As mentioned in the previous blog, World Economic Forum ranked water for the first time as number one in their Global Risk 2015 Report, water crisis appears first in terms of impact and is highlighted as a societal risk. The rapidly growing world population in combination with the increasing demand for basic services and growing desire for higher standards of living, places this vital resource at the center of all human activities.

The World Economic Forum states:
“Global water crises – from drought in the world’s most productive farmlands to the hundreds of millions of people without access to safe drinking water – are the biggest threat facing the planet over the next decade.”
“Water connects, it doesn’t separate – what manifests itself as a regional or local crisis quickly becomes a global problem. Water crises affect economies of all sizes.”

To learn more about water and its impact we recommend you to read the World Economic Forum´s article Water crises are a top global risk.

We at Mora Water Systems hope that the Global Risk report serves as a wake up call, drawing attention to a reality that is going to determine the future of all industrial activities. We hope that the knowledge of this emerging crisis is going to drive all industries to review their production process, finding new more water efficient ways to provide their products and services to a growing world population. By lowering the water footprint of their products, companies become less vulnerable to the upcoming water crisis.

Lets take a look at two companies that already are doing something about it:


During this last years Nike has recognizes that water is a fundamental resource for manufacturing their product. Water is used to cultivate cotton, produce other raw materials, dye and finish textiles etc. In a public letter Hannah Jones VP, Nikes Sustainable Business explains:

“In FY01, we established the Nike Sustainable Water Program to collect and track data from material vendors in our supply chain. We began with 50 manufacturing facilities in FY01, and are on track to have more than 500 participants reporting data in FY11.”

To learn more about Nike’s water strategies read Hannah Jones complete letter.

Nike has also teamed up in a strategic partnership with DyeCoo Textile Systems B.V a Nederland based company that has made possible the first commercially available waterless textile-dyeing machine.


It takes an exponential amount of water to make beer, from the cultivation of the barley and hops to the final bottling of this popular drink, the estimated calculation of the water-use throughout the process is 300 litres of water to make one litre of beer.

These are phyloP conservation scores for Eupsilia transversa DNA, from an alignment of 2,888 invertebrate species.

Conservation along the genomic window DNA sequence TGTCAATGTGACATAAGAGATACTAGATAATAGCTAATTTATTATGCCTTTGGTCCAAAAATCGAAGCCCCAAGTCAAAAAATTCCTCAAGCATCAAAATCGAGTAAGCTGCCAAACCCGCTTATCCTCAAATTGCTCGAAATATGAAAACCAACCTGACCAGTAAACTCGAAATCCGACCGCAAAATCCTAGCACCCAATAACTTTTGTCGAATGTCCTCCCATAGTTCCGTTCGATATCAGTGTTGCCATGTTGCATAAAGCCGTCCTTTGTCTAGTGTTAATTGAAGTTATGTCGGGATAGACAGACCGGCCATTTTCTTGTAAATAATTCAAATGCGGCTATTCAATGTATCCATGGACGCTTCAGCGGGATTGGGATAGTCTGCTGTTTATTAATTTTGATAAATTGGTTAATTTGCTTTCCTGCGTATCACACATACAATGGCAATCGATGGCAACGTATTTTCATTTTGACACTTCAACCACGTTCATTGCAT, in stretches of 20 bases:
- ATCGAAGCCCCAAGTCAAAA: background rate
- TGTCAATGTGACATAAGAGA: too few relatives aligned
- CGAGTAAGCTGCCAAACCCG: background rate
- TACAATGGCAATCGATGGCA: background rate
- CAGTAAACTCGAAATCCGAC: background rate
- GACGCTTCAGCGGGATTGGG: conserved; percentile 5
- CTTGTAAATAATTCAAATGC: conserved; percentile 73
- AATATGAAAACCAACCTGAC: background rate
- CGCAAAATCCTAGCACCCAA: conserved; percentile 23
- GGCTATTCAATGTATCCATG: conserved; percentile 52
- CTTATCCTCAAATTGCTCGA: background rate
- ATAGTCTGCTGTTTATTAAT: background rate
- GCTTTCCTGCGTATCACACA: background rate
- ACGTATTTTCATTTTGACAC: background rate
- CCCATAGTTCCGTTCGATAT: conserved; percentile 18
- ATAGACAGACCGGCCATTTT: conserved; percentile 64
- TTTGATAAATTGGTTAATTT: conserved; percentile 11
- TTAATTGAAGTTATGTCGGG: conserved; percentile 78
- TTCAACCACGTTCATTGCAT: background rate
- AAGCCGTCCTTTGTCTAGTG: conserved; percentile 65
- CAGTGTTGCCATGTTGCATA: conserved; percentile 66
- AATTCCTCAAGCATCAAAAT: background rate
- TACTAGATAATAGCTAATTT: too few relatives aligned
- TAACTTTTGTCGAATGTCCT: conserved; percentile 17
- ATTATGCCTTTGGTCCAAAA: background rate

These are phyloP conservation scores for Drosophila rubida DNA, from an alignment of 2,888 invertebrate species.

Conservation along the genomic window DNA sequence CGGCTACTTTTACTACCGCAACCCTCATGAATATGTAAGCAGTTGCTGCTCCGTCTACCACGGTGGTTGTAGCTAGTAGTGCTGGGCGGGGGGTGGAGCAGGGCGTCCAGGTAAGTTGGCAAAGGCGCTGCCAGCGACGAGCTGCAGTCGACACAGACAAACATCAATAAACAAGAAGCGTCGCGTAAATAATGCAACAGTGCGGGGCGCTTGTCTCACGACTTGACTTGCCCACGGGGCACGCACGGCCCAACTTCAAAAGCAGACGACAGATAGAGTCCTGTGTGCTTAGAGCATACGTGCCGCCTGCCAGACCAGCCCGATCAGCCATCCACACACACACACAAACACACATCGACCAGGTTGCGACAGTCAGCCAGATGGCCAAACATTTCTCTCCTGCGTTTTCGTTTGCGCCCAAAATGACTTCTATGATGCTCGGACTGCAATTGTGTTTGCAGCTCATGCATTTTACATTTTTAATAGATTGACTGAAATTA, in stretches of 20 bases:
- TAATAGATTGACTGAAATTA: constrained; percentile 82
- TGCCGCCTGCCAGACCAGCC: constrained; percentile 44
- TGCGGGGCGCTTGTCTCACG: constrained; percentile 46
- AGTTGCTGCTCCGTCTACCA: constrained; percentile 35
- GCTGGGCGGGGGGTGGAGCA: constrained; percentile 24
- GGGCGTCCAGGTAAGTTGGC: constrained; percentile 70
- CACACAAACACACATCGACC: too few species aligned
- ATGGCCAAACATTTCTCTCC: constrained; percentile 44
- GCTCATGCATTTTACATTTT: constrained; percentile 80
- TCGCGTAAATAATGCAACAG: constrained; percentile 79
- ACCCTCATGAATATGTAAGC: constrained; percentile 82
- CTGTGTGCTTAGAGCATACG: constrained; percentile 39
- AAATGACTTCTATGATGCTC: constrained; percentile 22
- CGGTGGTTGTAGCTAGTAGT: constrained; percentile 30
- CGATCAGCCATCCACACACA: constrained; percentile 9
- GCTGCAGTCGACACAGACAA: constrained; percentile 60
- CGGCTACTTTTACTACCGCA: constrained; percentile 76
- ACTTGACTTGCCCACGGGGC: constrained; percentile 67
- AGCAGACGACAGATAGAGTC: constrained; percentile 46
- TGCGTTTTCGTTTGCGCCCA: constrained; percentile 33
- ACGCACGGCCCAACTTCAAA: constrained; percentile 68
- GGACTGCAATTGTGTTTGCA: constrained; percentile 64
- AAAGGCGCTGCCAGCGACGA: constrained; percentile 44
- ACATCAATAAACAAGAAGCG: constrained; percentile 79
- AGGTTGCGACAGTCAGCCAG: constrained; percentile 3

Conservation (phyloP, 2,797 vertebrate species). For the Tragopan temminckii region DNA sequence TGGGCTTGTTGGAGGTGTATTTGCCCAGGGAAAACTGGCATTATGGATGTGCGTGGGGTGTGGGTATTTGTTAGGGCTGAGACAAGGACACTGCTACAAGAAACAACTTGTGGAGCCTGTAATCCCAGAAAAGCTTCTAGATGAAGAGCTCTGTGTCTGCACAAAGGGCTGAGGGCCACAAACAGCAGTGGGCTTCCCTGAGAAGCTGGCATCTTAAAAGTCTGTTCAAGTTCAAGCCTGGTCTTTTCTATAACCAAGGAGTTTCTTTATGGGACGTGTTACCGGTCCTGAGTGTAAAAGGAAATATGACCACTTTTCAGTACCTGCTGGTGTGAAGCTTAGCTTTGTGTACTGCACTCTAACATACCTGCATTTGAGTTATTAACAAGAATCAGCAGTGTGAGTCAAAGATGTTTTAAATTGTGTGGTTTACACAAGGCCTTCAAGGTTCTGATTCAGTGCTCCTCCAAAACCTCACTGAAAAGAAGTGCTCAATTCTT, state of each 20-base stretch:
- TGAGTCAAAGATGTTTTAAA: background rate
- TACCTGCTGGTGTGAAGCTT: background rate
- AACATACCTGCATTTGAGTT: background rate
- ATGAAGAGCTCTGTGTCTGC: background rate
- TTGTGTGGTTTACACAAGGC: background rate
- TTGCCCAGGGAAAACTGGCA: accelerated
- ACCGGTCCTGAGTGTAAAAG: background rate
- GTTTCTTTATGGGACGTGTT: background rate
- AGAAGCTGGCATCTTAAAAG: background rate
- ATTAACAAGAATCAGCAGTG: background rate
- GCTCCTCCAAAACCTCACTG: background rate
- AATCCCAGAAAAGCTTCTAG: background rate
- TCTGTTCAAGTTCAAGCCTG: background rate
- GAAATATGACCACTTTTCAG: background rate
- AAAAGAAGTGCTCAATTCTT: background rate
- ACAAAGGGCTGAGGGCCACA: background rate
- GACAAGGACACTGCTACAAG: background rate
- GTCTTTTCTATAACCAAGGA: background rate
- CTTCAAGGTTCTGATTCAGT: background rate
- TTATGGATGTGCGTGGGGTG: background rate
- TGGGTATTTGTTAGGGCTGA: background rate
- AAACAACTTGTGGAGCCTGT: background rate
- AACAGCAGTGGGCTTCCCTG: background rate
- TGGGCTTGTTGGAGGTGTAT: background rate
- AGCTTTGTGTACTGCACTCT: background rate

From the moment that the raw material arrived at the plant, brewing companies have more control over their water footprint. In average a bottling plant´s water footprint is around six litres of water to create one litre of bottled beer. Many breweries are working on lowering this rate, but the bottle plants are not what makes the industry vulnerable to water scarcity and drought. An estimated 98 percent of the water is used when growing the crops needed to create the drink.

Breweries needs to actively work on their water efficiency beyond their bottling plant. MillerCoors is one of the companies that have started this process. The company partners with The Nature Conservancy (TNC) working with barley farmers in Idaho to coordinate the use of water efficient irrigation-technologies and to establish best practices for water conservation. The Silver Creek project is part nature preserve and part agricultural laboratory. Trees have been strategically planted to keep creeks cooler, supporting the prosperity of the local trout population; vegetation grows along stream banks to prevent loose soil and pollutants from entering the water. A new irrigation pump now disperses water closer to the ground at a low pressure; as a result 1700 cubic metres of water are saved daily.

Read more about this joint project.

To learn more about the beverage industries effort to lower their water footprint, read the New York Times article Beverage Industry Works to Cap Its Water Use.

Turning risks into competitive advantage will create leaders. Working with efficient water harvesting, wastewater recycling and effective irrigation-technologies, will allow companies to produce more with less, enabling them to meet the increasing demands of a growing world population.